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Stellation (was Re: Bluesky: Fine Grain Locking)

From: Brad Appleton <brad_at_bradapp.net>
Date: 2004-06-02 08:47:55 CEST

On Tue, Jun 01, 2004 at 12:35:05PM -0700, andy.glew@amd.com wrote:
> I've occasionally heard people talk about VC
> systems based on the "deck of cards" paradigm
> - where you locked several particular regions,
> basically line numbers, typically scaled up
> to procedures, etc., of the source.

The "Delta Line Editor" (at Bell Labs) was one of the more
famous ones. It was used to VC a large telecom switching
program that was written in assembly language. One could
checkout/checkin at the granularity of lines, and line

Then in the late 80s and early 90s when CASE was hot, there
were some CASE tools (like ProCase and SmartCase), often for
Ada, that would allow logical (rather than physical) units of
fine-grained checkout such as procedure/method, data definition,
and class/package.

And of course in the Smalltalk world, with environments like
VisualWorks and tools like ENVY/Developer, it was the norm to be
able to checkin/checkout at the level of a method, or a class.

These days, fine-grained locking tends to try and apply to logical
elements rather than a line-range. It is becoming "en vogue" again
from two different drivers:
  1. MDA/MDD
  2. Formal Requirements Traceability

  As Model Driven Development/Architecture becomes more popular,
  there is a desire to be able to use the model and the modeling
  elements within it (instead of the file-system) as the way of
  navigating thru the source code. E.g.:
  - open up a particular model
  - double-click on a UML "package" to "zoom in"
  - then "double click" on a class to drill-down to its
    inheritance hierarchy
  - then double-click again to drill-down on the appropriate
    subclass, and see an expanded list of its methods and
  - then double-click on the method signature to view its
    source-code, and then decide if you want to checkout
    the code and modify it.
  This is of course reminiscent of some CASE tool functionality.
  Imagine a "plug-in" between the modeling tool and Eclipse to
  enable this sort of thing. And the modeling tool takes care of
  mapping modeling elements to files (with the help of some
  customizable project preference settings), as well as tracing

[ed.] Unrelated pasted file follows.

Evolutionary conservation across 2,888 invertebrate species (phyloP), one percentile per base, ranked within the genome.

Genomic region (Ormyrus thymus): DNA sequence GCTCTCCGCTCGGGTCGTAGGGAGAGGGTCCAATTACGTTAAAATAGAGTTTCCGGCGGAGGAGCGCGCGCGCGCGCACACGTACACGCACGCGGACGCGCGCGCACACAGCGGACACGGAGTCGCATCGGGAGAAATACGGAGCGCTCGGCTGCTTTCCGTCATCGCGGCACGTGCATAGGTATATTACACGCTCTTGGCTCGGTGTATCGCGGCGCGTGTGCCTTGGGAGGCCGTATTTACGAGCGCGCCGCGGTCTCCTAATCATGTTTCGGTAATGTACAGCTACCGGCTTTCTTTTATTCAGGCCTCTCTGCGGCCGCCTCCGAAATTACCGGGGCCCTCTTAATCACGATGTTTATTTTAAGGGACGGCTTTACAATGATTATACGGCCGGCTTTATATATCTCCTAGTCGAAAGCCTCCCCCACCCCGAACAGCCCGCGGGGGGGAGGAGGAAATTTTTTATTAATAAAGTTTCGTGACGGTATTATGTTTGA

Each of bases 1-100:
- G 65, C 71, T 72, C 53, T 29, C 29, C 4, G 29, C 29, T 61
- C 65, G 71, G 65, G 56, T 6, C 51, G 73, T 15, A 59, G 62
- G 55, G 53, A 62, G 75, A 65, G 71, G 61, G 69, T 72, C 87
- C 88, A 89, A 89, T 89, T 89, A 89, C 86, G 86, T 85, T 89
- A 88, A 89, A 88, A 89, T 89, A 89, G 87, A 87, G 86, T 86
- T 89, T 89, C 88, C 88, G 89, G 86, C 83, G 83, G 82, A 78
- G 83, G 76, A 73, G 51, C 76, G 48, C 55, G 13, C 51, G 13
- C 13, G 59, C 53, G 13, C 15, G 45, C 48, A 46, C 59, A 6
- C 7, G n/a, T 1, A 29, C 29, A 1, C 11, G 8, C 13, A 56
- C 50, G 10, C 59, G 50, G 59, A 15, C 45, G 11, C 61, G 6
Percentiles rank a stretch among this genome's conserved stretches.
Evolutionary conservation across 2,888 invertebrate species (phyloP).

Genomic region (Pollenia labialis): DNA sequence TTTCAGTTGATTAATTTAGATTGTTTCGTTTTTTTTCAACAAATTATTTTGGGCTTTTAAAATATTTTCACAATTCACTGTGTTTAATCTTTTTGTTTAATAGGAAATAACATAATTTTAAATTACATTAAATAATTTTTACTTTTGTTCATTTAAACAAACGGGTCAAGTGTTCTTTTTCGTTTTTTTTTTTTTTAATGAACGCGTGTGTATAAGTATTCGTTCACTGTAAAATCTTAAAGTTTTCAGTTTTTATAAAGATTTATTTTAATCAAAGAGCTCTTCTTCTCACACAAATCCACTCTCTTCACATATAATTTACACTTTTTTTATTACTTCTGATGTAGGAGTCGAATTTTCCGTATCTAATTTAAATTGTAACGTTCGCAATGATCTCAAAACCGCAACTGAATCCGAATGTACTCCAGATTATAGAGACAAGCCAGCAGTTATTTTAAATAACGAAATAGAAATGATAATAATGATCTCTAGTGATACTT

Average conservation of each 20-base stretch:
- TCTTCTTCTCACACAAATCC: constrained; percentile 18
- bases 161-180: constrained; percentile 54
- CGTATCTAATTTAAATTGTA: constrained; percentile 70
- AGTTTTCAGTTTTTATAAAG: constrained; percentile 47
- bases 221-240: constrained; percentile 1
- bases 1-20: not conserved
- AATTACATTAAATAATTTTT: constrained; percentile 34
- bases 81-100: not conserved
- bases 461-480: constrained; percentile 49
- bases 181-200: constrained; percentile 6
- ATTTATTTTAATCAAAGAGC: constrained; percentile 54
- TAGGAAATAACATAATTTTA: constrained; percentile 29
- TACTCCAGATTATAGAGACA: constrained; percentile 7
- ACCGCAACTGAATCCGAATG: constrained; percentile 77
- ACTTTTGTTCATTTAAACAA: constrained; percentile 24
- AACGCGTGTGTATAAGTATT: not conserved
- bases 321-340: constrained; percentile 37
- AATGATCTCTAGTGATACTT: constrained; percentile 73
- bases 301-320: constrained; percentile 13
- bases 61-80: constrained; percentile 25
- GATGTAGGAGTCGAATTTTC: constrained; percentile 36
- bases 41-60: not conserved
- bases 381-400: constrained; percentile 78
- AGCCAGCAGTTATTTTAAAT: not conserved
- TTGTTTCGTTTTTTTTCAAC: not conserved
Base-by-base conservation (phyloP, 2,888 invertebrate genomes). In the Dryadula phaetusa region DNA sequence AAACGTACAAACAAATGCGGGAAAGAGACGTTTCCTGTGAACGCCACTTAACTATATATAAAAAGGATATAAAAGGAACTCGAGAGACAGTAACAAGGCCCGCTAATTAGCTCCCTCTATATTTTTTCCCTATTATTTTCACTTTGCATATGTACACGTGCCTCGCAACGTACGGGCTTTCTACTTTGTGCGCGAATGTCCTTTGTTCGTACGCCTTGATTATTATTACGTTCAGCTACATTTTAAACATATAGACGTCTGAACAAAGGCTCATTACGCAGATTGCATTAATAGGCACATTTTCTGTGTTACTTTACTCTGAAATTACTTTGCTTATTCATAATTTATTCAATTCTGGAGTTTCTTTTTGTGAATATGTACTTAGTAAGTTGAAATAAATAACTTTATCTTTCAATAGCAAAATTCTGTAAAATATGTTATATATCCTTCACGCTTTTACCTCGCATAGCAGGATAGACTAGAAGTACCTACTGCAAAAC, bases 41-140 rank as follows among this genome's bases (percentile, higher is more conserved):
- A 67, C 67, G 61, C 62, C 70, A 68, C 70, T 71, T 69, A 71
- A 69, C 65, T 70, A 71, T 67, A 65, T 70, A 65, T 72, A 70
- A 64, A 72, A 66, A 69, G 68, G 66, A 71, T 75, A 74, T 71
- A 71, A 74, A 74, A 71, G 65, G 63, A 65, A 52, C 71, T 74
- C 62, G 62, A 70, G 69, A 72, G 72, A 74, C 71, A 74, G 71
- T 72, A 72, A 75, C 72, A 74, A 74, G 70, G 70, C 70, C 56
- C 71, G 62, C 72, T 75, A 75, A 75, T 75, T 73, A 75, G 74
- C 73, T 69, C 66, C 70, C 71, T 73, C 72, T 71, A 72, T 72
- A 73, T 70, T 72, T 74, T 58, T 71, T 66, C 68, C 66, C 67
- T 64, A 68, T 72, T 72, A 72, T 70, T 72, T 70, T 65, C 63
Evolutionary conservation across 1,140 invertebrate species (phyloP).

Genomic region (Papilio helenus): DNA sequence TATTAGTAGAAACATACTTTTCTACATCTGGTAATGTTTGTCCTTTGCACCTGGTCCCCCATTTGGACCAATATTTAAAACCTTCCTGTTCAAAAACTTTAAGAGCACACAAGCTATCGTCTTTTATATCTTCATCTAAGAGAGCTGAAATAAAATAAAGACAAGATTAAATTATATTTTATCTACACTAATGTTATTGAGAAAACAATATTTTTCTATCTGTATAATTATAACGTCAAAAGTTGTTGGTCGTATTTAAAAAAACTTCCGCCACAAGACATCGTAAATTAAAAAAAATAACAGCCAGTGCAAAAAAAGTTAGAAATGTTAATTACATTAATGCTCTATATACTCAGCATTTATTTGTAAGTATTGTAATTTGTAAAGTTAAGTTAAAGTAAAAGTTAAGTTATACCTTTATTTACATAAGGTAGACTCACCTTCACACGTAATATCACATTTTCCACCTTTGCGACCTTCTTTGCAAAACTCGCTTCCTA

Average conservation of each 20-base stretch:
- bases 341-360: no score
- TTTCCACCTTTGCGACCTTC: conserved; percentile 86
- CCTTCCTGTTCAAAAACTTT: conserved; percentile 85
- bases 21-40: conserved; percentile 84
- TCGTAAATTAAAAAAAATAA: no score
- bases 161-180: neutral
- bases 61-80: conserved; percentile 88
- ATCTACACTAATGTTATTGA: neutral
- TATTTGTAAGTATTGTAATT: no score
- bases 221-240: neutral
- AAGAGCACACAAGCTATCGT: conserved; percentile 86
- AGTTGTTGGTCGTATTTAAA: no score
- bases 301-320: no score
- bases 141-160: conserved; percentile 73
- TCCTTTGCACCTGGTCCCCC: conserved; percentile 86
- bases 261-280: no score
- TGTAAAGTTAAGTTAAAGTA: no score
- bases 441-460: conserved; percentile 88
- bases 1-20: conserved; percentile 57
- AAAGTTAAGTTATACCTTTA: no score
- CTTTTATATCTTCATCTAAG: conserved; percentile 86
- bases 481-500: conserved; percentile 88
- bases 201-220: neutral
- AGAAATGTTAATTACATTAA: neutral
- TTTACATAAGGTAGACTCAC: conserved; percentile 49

logical build/link/execution dependencies between modeling
  elements and files (and other modeling elements).
I think this is the sort of thing the Eclipse Stellation project
had in mind (see http:www.eclipse.org/stellation)
2. Formal Requirements Traceability
  "Hi Tier" Requirements development+traceability tools (like
  Telelogic DOORS, or Rational RequisitePro) are becoming much
  more desirable than manual traceability matrix creation/updating
  for projects that mandate full formal requirements traceability.
  Basically it lets you "edit" a document where each
  "paragraph" is really an "object" in a database that can
  be separately versioned from the others, and that can have
  attributes (properties) and or links to any other object in
  the repository. links can be added (and attributed) between
  related requirements "objects", or between a requirement
  "object" and its corresponding objects it was decomposed into
  in a lower-level requirements document and/or a design document.
  Imagine for a moment if someone provided some kind of GUI
  editing environment for editing all the files in a particular
  directory of a subversion repository as if they were really a
  sequence of contiguous text sections in a single document. I
  could still do operations like search/replace/format across
  the entire document (all files in the directory) but could
  also checkout/checkin (and lock :) either the entire document
  and/or a particular "paragraph" that was really just a single
  file within the director, but which the GUI environment made
  it look as if it was a logical portion of a larger "artifact"
  that I could edit as a "whole".

For current state of the art and an opensource project (that
is part of the Eclipse Tools project), I recommend interested
parties take a peek at the "Stellation" project:

  *** The Stellation project: Advanced SCM for Collaboration
  *** http://www.eclipse.org/stellation
  *** news:eclipse.technology.stellation

It's actually pretty interesting IMHO. They have their own notion of
"lightweight branching" that is worth comparing to SVN.

Brad Appleton <brad@bradapp.net> www.bradapp.net
  Software CM Patterns (www.scmpatterns.com)
   Effective Teamwork, Practical Integration
"And miles to go before I sleep." -- Robert Frost
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Received on Wed Jun 2 08:49:11 2004

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